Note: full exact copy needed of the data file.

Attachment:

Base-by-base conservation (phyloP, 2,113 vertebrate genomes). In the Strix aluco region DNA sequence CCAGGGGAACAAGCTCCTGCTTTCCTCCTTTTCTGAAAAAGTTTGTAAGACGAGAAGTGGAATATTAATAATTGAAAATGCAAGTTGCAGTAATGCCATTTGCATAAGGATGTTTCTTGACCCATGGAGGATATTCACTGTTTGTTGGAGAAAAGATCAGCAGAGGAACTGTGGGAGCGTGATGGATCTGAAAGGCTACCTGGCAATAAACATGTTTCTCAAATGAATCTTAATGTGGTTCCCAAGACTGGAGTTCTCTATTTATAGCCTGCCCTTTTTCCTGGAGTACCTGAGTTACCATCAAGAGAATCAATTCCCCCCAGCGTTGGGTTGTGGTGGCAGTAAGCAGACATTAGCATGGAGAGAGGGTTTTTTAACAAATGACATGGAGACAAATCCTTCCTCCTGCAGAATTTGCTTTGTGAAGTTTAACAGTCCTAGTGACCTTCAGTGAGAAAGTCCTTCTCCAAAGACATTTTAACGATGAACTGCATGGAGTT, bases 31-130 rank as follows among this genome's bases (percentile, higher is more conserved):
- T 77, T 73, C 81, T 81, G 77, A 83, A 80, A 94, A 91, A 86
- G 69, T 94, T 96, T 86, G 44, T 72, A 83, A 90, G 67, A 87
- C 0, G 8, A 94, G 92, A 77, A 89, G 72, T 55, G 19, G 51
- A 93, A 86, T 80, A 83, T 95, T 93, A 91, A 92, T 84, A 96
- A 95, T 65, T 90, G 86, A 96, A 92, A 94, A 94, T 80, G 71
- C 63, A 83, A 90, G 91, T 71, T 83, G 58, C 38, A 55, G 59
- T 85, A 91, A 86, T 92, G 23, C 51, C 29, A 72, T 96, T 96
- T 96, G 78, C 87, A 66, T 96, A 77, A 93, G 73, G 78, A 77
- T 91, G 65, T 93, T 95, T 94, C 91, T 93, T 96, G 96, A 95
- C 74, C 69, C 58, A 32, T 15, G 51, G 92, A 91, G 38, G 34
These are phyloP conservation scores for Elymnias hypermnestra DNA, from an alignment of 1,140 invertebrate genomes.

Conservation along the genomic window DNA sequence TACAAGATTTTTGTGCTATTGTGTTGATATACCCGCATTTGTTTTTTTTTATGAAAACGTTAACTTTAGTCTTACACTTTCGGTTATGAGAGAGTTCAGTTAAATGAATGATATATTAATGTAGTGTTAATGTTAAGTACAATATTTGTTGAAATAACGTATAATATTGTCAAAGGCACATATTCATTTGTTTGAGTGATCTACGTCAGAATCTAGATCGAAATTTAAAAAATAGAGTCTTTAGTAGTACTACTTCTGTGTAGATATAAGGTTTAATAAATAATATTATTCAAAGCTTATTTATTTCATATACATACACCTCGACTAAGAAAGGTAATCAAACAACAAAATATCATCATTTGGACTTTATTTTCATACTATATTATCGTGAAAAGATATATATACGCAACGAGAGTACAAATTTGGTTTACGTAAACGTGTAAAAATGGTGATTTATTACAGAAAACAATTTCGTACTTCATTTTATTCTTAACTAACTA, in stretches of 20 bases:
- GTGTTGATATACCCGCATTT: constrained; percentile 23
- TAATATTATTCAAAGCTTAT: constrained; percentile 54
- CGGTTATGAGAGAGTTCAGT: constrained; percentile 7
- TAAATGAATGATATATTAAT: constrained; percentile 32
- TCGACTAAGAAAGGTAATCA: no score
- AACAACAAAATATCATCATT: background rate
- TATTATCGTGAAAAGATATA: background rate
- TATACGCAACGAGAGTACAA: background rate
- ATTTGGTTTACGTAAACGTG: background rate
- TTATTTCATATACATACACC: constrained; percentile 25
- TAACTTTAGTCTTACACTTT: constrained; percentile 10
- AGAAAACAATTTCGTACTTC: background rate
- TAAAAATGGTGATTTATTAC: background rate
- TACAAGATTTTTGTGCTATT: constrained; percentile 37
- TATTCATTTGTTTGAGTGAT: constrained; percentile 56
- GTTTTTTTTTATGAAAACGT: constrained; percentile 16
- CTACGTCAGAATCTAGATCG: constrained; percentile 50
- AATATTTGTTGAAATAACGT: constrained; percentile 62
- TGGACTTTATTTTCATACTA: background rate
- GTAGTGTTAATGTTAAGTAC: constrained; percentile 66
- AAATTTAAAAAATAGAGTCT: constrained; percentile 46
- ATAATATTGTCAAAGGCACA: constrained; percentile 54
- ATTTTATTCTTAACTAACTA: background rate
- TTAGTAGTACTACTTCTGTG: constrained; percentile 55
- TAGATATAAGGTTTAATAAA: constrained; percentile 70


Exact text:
Base-by-base conservation (phyloP, 2,113 vertebrate genomes). In the Strix aluco region DNA sequence CCAGGGGAACAAGCTCCTGCTTTCCTCCTTTTCTGAAAAAGTTTGTAAGACGAGAAGTGGAATATTAATAATTGAAAATGCAAGTTGCAGTAATGCCATTTGCATAAGGATGTTTCTTGACCCATGGAGGATATTCACTGTTTGTTGGAGAAAAGATCAGCAGAGGAACTGTGGGAGCGTGATGGATCTGAAAGGCTACCTGGCAATAAACATGTTTCTCAAATGAATCTTAATGTGGTTCCCAAGACTGGAGTTCTCTATTTATAGCCTGCCCTTTTTCCTGGAGTACCTGAGTTACCATCAAGAGAATCAATTCCCCCCAGCGTTGGGTTGTGGTGGCAGTAAGCAGACATTAGCATGGAGAGAGGGTTTTTTAACAAATGACATGGAGACAAATCCTTCCTCCTGCAGAATTTGCTTTGTGAAGTTTAACAGTCCTAGTGACCTTCAGTGAGAAAGTCCTTCTCCAAAGACATTTTAACGATGAACTGCATGGAGTT, bases 31-130 rank as follows among this genome's bases (percentile, higher is more conserved):
- T 77, T 73, C 81, T 81, G 77, A 83, A 80, A 94, A 91, A 86
- G 69, T 94, T 96, T 86, G 44, T 72, A 83, A 90, G 67, A 87
- C 0, G 8, A 94, G 92, A 77, A 89, G 72, T 55, G 19, G 51
- A 93, A 86, T 80, A 83, T 95, T 93, A 91, A 92, T 84, A 96
- A 95, T 65, T 90, G 86, A 96, A 92, A 94, A 94, T 80, G 71
- C 63, A 83, A 90, G 91, T 71, T 83, G 58, C 38, A 55, G 59
- T 85, A 91, A 86, T 92, G 23, C 51, C 29, A 72, T 96, T 96
- T 96, G 78, C 87, A 66, T 96, A 77, A 93, G 73, G 78, A 77
- T 91, G 65, T 93, T 95, T 94, C 91, T 93, T 96, G 96, A 95
- C 74, C 69, C 58, A 32, T 15, G 51, G 92, A 91, G 38, G 34
These are phyloP conservation scores for Elymnias hypermnestra DNA, from an alignment of 1,140 invertebrate genomes.

Conservation along the genomic window DNA sequence TACAAGATTTTTGTGCTATTGTGTTGATATACCCGCATTTGTTTTTTTTTATGAAAACGTTAACTTTAGTCTTACACTTTCGGTTATGAGAGAGTTCAGTTAAATGAATGATATATTAATGTAGTGTTAATGTTAAGTACAATATTTGTTGAAATAACGTATAATATTGTCAAAGGCACATATTCATTTGTTTGAGTGATCTACGTCAGAATCTAGATCGAAATTTAAAAAATAGAGTCTTTAGTAGTACTACTTCTGTGTAGATATAAGGTTTAATAAATAATATTATTCAAAGCTTATTTATTTCATATACATACACCTCGACTAAGAAAGGTAATCAAACAACAAAATATCATCATTTGGACTTTATTTTCATACTATATTATCGTGAAAAGATATATATACGCAACGAGAGTACAAATTTGGTTTACGTAAACGTGTAAAAATGGTGATTTATTACAGAAAACAATTTCGTACTTCATTTTATTCTTAACTAACTA, in stretches of 20 bases:
- GTGTTGATATACCCGCATTT: constrained; percentile 23
- TAATATTATTCAAAGCTTAT: constrained; percentile 54
- CGGTTATGAGAGAGTTCAGT: constrained; percentile 7
- TAAATGAATGATATATTAAT: constrained; percentile 32
- TCGACTAAGAAAGGTAATCA: no score
- AACAACAAAATATCATCATT: background rate
- TATTATCGTGAAAAGATATA: background rate
- TATACGCAACGAGAGTACAA: background rate
- ATTTGGTTTACGTAAACGTG: background rate
- TTATTTCATATACATACACC: constrained; percentile 25
- TAACTTTAGTCTTACACTTT: constrained; percentile 10
- AGAAAACAATTTCGTACTTC: background rate
- TAAAAATGGTGATTTATTAC: background rate
- TACAAGATTTTTGTGCTATT: constrained; percentile 37
- TATTCATTTGTTTGAGTGAT: constrained; percentile 56
- GTTTTTTTTTATGAAAACGT: constrained; percentile 16
- CTACGTCAGAATCTAGATCG: constrained; percentile 50
- AATATTTGTTGAAATAACGT: constrained; percentile 62
- TGGACTTTATTTTCATACTA: background rate
- GTAGTGTTAATGTTAAGTAC: constrained; percentile 66
- AAATTTAAAAAATAGAGTCT: constrained; percentile 46
- ATAATATTGTCAAAGGCACA: constrained; percentile 54
- ATTTTATTCTTAACTAACTA: background rate
- TTAGTAGTACTACTTCTGTG: constrained; percentile 55
- TAGATATAAGGTTTAATAAA: constrained; percentile 70